Leonard Bernstein's short opera Trouble in Tahiti (1951-52) is a humorous but scathing satire on postwar consumerism and bourgeois marriage. Such critiques are now so commonplace that it may be difficult to appreciate the opera's political edge unless it is seen against the backdrop of repression that marked the years following World War II: in an era in which a group as mainstream as the League of Women Voters was denounced as a "communist front organization," Trouble in Tahiti's criticisms risked reprisals
It is uncommon for composers to write their own libretto for an opera. In writing his own libretto for Trouble in Tahiti, Leonard Bernstein took on the opera genre in a non-conventional way: with a text about a failing marriage. He used the unhappy marriage of his parents as source material for the libretto. The music of the opera highlights the tension of the marriage, including several duets in which the couple remembers a time of healthiness in their relationship. Bernstein uses the allegory of the unhappy couple to both illustrate the social expectation of a suburban family in post-war America and as a means to address gender roles by showing how each of the characters struggle to comply with the gendered social expectations of their parental and spousal duties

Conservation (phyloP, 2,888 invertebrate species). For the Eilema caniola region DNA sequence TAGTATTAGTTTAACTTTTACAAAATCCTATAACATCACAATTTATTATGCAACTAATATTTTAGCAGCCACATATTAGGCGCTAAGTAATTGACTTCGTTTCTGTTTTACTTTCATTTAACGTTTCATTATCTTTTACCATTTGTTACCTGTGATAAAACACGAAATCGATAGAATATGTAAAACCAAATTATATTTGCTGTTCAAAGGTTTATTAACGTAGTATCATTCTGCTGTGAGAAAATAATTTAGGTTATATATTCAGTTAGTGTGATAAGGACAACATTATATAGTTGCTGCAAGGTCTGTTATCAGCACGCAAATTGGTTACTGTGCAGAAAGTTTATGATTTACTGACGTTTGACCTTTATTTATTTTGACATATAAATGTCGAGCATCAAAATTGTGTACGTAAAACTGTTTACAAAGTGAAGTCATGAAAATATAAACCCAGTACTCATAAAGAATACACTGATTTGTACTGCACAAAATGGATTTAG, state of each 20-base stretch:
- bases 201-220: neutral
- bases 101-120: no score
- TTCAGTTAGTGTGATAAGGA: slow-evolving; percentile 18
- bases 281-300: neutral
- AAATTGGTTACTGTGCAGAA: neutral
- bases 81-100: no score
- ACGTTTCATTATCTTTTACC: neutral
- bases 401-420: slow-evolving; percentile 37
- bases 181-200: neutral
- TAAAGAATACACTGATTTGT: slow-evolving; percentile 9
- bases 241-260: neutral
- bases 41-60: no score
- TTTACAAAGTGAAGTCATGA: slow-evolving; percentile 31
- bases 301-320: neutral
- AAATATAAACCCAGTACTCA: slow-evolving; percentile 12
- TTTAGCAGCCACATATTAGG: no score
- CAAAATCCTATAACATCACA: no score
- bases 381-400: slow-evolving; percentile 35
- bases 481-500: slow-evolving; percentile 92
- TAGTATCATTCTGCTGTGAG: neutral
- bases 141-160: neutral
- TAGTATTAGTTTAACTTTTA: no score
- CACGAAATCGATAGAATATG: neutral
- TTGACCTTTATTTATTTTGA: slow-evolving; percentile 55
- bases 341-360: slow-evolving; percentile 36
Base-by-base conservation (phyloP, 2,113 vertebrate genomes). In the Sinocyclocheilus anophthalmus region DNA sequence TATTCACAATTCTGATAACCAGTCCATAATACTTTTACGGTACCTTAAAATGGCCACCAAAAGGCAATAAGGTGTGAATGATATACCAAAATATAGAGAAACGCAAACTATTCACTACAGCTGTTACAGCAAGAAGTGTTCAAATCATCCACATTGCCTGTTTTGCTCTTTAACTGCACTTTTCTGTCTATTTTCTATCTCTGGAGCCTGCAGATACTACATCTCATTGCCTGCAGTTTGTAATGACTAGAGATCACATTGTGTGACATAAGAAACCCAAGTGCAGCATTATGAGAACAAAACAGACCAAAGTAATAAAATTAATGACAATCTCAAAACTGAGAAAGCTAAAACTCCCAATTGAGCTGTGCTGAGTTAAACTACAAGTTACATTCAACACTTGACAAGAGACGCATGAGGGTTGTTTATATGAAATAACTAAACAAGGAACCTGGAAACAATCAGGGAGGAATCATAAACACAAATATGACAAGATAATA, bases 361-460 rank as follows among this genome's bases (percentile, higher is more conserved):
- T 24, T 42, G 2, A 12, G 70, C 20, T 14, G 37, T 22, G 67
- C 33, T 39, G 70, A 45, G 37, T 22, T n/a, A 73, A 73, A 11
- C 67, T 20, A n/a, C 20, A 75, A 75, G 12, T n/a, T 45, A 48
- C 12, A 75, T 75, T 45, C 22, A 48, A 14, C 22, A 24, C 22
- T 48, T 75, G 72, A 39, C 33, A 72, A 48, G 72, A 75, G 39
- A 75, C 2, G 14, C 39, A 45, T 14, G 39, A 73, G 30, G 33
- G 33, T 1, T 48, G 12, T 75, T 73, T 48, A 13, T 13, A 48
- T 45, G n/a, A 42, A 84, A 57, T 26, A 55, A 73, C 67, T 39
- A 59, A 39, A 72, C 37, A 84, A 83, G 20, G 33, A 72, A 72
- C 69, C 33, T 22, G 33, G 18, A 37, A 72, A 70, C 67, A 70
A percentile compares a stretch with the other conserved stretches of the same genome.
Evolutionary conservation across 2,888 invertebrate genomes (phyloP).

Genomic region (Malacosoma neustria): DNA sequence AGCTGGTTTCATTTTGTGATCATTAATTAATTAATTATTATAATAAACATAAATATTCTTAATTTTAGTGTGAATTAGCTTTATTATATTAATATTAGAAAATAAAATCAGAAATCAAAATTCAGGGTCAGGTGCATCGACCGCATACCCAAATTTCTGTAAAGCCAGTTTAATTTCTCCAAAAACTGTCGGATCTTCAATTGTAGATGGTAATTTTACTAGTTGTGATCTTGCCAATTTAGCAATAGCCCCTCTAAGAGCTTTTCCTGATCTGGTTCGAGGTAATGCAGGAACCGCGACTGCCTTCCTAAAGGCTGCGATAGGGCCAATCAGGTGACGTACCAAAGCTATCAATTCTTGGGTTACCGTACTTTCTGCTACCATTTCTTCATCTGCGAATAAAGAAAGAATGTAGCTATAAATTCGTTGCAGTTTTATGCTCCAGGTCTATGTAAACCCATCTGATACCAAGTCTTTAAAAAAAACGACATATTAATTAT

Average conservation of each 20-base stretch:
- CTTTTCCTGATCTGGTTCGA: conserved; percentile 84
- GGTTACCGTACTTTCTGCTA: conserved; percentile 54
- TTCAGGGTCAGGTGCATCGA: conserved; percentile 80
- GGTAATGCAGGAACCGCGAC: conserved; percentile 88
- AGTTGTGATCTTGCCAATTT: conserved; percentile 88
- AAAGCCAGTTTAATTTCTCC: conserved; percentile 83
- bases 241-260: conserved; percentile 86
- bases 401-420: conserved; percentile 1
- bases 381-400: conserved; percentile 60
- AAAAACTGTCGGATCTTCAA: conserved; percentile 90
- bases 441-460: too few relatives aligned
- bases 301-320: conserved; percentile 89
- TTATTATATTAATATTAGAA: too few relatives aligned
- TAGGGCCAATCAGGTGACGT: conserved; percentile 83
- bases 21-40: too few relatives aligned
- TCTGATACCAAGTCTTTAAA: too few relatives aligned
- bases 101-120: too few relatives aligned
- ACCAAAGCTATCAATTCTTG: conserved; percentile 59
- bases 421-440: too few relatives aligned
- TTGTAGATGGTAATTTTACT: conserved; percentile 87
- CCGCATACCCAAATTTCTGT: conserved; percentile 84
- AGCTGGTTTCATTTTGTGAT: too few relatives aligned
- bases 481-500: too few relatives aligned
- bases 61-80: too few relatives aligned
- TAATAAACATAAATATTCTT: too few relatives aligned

Gentry talks about Leonard Bernstein who composed his second symphony, subtitled The Age of Anxiety. In that work, Bernstein faced directly the challenge posed by the Aaron Copland generation. Later in life, he could affect a certain cynicism about that challenge, famously quipping of Copland's Third that it had "become an American monument, like the Washington Monument or the Lincoln Memorial or something." But in the late 1940s, Bernstein still believed that there could be a "Great American Symphony," and that he could be the one to write it; that symphony was The Age of Anxiety. Furthermore, that such a cynical and ultimately antiheroic piece of music was his response speaks volumes about the emotional tone of the United States at the dawn of McCarthyism.
Trouble in Tahiti tells the story of Sam and Dinah, a young couple ensconced in a picket fence quest for respectability, and thrall to the notion that their life together must be the only way to live— could one even imagine another? It opens with a trio singing of the joys of suburbia. It’s a popular-style little ditty, a jumpy “shuffle” that extols the virtues of complacency ca. 1950.